No large-scale Agile transformation is ever easy and Valpak is no different. Day in and day out I see things that scare the hell out of me. With that, I have for you the top 10 things that scare the hell out of me. Feel free to offer up some of your own too.
Top 10 Things That Scare The Hell Out Of Me
1. Everything takes 8 hours … Estimating tasks during planning can be scary for some team members, but what scares me even more is when some estimate every task to be 8 hours. Seriously! From a word change on a screen to a new workflow, everything takes 8 hours?
2. Waiting on requirements … Or really, waiting on anything for that matter. Instead of waiting, keep moving forward. I mean you are sprinting, in fact. Or even better, go collaborate with that person you’re waiting on to get the task done together. Now that is the Agile way!
3. Over-confident teams convinced they are high-performing … Confidence is a powerful asset to a team, but too much can be a bad thing. Over-confident teams believe that they are already high-performing, so no further improvements can make them any better. Cap the confidence and strive to be more and more Agile each day.
4. Stand-ups that linger … The daily 15-minute stand-up can be terrifying when it’s let to linger on and on and on. ScrumMasters can do us all a favor by keeping the stand-up moving along and calling it “done” when all statuses have been spoken. It’s inevitable that there will be conversations that follow the stand-up (with the Product Owner, with Stakeholders, between team members) but the ScrumMaster can release the rest of the team to get back to work.
5. Demos of screen shots instead of working software … This is probably the most controversial one. I know, I know, sometimes screen shots are the most practical approach to the demonstration of a given feature, especially where a series of time-consuming steps are involved. Where able to be successfully demonstrated within the time box of the demo, I prefer to see working software. Maybe that’s just me, but it gives me a warm-fuzzy.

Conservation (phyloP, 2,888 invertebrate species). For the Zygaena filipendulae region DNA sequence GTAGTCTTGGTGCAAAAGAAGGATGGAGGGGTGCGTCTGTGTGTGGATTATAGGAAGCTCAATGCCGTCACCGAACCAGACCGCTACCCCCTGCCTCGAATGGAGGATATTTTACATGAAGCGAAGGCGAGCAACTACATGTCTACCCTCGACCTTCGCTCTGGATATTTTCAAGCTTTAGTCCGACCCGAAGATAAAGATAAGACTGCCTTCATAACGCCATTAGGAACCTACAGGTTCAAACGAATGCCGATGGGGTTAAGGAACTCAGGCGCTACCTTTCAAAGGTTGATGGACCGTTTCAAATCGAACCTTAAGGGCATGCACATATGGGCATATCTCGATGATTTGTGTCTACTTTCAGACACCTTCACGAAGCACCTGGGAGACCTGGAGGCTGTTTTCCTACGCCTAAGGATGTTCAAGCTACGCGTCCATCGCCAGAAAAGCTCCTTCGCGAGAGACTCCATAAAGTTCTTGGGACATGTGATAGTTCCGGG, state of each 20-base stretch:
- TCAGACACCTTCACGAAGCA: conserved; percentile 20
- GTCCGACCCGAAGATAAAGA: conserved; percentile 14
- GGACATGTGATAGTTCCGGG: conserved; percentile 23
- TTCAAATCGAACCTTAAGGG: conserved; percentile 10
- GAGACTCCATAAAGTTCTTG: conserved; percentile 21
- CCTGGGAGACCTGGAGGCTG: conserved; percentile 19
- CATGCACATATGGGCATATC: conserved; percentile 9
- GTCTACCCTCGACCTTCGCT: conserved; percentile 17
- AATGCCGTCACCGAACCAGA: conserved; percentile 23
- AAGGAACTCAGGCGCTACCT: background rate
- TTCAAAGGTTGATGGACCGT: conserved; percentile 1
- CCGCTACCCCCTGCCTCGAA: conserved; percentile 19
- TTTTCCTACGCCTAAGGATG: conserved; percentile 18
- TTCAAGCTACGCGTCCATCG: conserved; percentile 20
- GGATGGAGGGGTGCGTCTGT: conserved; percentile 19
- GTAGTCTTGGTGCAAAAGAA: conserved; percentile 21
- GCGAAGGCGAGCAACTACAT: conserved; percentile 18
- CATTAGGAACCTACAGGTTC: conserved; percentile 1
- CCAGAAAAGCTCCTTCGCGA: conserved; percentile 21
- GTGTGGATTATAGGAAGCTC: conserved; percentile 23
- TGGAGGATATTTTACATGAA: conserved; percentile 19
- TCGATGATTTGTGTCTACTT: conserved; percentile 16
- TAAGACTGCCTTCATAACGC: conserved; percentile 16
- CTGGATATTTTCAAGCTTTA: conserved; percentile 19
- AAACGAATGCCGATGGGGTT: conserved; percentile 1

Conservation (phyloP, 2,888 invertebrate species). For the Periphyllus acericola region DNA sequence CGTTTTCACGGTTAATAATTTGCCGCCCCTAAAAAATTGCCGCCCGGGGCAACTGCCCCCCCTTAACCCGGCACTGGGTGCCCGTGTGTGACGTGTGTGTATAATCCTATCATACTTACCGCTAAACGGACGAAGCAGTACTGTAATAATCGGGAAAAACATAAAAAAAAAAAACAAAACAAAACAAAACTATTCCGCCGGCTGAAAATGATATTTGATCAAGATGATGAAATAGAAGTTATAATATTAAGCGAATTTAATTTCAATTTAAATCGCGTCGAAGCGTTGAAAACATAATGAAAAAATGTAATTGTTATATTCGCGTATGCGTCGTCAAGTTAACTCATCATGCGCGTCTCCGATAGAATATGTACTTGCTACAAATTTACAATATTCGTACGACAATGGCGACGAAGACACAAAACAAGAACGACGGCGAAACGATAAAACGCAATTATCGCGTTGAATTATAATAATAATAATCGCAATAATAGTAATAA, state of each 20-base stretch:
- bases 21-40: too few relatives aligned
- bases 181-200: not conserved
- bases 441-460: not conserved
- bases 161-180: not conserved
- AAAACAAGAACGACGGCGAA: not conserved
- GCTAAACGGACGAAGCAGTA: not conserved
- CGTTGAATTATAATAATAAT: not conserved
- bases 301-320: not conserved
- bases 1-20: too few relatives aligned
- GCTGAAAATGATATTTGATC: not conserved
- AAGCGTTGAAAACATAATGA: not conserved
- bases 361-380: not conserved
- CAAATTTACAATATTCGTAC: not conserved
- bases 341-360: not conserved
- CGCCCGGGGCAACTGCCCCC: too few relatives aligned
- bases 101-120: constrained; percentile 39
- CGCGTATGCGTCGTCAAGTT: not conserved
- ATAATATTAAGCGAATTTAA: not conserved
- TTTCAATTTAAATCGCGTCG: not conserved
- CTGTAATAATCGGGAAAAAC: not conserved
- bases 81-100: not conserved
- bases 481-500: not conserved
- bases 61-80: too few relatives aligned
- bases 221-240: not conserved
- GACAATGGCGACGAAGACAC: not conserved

6. Everything needs a spike … Spike to think, spike to meet, spike to talk to another team, spike to say “Good Morning”; everything needs a spike! Don’t get me wrong. There is certainly a time and place for a spike. However, spikes can be susceptible to abuse if not careful. No matter what your role, don’t be afraid to challenge the need for a spike.
7. Throwing in the towel too soon … I’m shocked when on day 2 of an 8 day sprint, team members start tossing out stories (all other things unchanged, of course). Really?! What makes this so impossible just 2 days after we planned and committed to doing it? I’m a firm believer in encouraging teams that the impossible is possible. This is easier with some than others. A good reality check is important in the last half of the sprint but meanwhile, let’s give it the ‘ole college try!
8. ScrumMasters waiting for impediments to be served up on a platter … Only in fiction do team members serve up impediments to their ScrumMasters like a nicely wrapped gift. In reality, team members are constantly impeded by one thing or another, but never really bring it up in the stand-up nor do they mention it to their ScrumMaster. It’s the ScrumMaster’s job to smell out impediments like a drug sniffing German Sheppard and attack them like a Pit Bull.
9. Laptops in retrospectives … I realize that we are in the Digital Age, but laptops are not needed in retrospectives. The whole team should be fully engaged in the retrospective. If some team members are on their laptops (focused on something else), it really ruins the collaborative learning mood of the whole retrospective.
10. Stories with words like “analysis”, “development”, and “testing” … I spent 14+ years applying Waterfall methods and I know a Waterfall phase when I see one. Words like “analysis, “development”, and “testing” are best used with tasks, not stories. When applied to stories, they wreak of Waterfall and make my skin crawl.